High school teachers interested in having their students participate in Poetry Out Loud or individuals seeking more information about the regional contest should contact Victoria Boynton, SUNY Cortland professor of English, at More information is available about Poetry Out Loud online

Koelbel and her fellow publicity intern, professional writing major Patricia Rosetti, are participating in one of the nearly 3,000 service learning experiences that SUNY Cortland students annually have incorporated into their college education. In March, SUNY Cortland for a third year was named to the President’s Higher Education Community Service Honor Roll with Distinction based on volunteerism within the campus community.

B.F.A. Thesis Ponders Future of Civilization

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A SUNY Cortland Bachelor of Fine Arts (B.F.A.) student will display his culminating thesis exhibition, an incredibly detailed personal interpretation of the future of civilization, beginning Tuesday, Dec. 3 at the College’s Dowd Gallery.

David Hernandez, a senior from Camillus, N.Y., created 14 paintings along with sketches, drawings and a sound installation for “Nothing Lasts, but Nothing is Lost.” The exhibition, which is free and open to the public, runs through Saturday, Dec. 7.

An opening reception will be held at 5 p.m. Thursday, Dec. 5.

Hernandez, an award-winning student artist, considers his paintings “conceptual gateways into a world that challenges what is currently perceived as a normal way of life.” His painting “Whimsy” won the Best of Show distinction at SUNY Cortland’s “Student Select 2012” exhibition of student work.

The Dowd Gallery remains housed temporarily on the third floor of Main Street SUNY Cortland, 9 Main St., while the Dowd Fine Arts Center undergoes renovations.

Gallery hours are 10 a.m. to 6 p.m. Tuesday through Friday and 10 a.m. to 2 p.m. on Saturday.

Students, Staff Shave Heads for Cancer Research

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Nineteen SUNY Cortland athletic training students and staff members will have their heads shaved in support of the St. Baldrick's Foundation on Saturday, Dec. 7.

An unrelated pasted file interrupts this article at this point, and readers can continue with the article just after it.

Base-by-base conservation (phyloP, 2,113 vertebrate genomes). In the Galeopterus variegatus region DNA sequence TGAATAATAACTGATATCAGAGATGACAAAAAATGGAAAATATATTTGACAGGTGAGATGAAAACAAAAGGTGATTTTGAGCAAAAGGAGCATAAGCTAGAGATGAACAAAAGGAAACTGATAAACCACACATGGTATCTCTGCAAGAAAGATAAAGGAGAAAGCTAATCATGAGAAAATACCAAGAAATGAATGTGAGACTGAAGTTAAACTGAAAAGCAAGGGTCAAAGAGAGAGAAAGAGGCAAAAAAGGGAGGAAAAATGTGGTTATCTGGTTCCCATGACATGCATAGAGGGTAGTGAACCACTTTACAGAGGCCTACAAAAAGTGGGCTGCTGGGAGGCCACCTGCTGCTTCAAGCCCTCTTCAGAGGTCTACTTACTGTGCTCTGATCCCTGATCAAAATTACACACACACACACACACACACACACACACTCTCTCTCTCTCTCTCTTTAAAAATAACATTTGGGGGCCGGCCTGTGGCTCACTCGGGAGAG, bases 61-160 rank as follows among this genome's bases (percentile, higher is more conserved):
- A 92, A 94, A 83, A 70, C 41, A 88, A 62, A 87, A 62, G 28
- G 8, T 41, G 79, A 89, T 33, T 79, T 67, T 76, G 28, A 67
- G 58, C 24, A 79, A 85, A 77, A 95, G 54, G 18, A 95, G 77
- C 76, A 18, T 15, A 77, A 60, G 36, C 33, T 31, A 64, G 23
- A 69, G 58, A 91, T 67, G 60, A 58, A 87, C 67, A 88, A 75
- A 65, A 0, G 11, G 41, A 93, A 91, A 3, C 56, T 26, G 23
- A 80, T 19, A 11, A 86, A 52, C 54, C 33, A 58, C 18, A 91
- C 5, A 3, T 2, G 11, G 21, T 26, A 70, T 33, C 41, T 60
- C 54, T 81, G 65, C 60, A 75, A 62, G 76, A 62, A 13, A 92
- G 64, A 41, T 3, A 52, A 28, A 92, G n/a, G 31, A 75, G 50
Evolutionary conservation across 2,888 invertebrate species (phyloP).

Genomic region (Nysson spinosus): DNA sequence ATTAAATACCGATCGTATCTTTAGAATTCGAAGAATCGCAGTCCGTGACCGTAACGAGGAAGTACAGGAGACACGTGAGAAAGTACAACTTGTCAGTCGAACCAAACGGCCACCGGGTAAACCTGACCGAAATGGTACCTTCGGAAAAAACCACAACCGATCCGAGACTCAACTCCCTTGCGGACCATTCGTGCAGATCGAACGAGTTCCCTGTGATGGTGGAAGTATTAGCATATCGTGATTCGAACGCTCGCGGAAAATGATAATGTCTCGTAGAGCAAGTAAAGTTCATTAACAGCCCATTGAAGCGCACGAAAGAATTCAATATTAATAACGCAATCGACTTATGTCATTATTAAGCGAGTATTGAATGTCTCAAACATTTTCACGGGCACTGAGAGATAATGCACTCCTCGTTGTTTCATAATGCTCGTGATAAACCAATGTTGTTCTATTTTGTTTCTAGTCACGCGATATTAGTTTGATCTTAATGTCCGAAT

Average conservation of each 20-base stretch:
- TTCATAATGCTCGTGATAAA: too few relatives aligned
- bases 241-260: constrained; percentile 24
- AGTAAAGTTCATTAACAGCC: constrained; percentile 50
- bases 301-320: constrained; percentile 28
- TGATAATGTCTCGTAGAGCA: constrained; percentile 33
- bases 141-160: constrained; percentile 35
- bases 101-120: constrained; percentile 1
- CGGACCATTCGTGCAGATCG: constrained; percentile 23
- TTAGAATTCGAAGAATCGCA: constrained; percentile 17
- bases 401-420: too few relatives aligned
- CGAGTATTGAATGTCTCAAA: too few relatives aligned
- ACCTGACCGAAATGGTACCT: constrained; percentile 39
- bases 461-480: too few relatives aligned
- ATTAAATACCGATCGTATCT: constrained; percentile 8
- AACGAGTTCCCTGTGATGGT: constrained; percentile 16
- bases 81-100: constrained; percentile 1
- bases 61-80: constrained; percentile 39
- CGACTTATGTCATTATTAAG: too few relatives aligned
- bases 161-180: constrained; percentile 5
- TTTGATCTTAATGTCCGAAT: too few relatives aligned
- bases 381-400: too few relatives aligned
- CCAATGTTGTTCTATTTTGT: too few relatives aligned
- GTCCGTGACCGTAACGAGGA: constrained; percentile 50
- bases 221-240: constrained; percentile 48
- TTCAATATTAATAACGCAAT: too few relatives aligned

A total of 33 volunteers from the club will assist with the event, which takes place between noon and 3 p.m. in Park Center, Room 2213, the back rock climbing gym.

St. Baldrick’s Foundation is a volunteer-driven charity committed to funding childhood cancer research.

The public is invited to attend and support the Student Athletic Trainers’ Association and the St. Baldrick's Foundation as they Shave the Way to Conquer Kids’ Cancer.  For more information or to donate, go to the event's specific web page.

Two of the shaves, athletic training students Amelia Welch and Ashley Crossway, will be donating their hair to Locks of Love, which provides hairpieces to financially disadvantaged children in the U.S. and Canada under age 21 suffering from long-term medical hair loss from any diagnosis.

The Athletic Training Club held a similar St. Baldrick's Foundation event in 2011 and raised more than $4,000.

Hockey Team Supports Autism Awareness

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The SUNY Cortland men's ice hockey team will be holding an "Autism Awareness Night" on Saturday, Dec. 7, when the Red Dragons host Potsdam at 7 p.m. at Alumni Arena.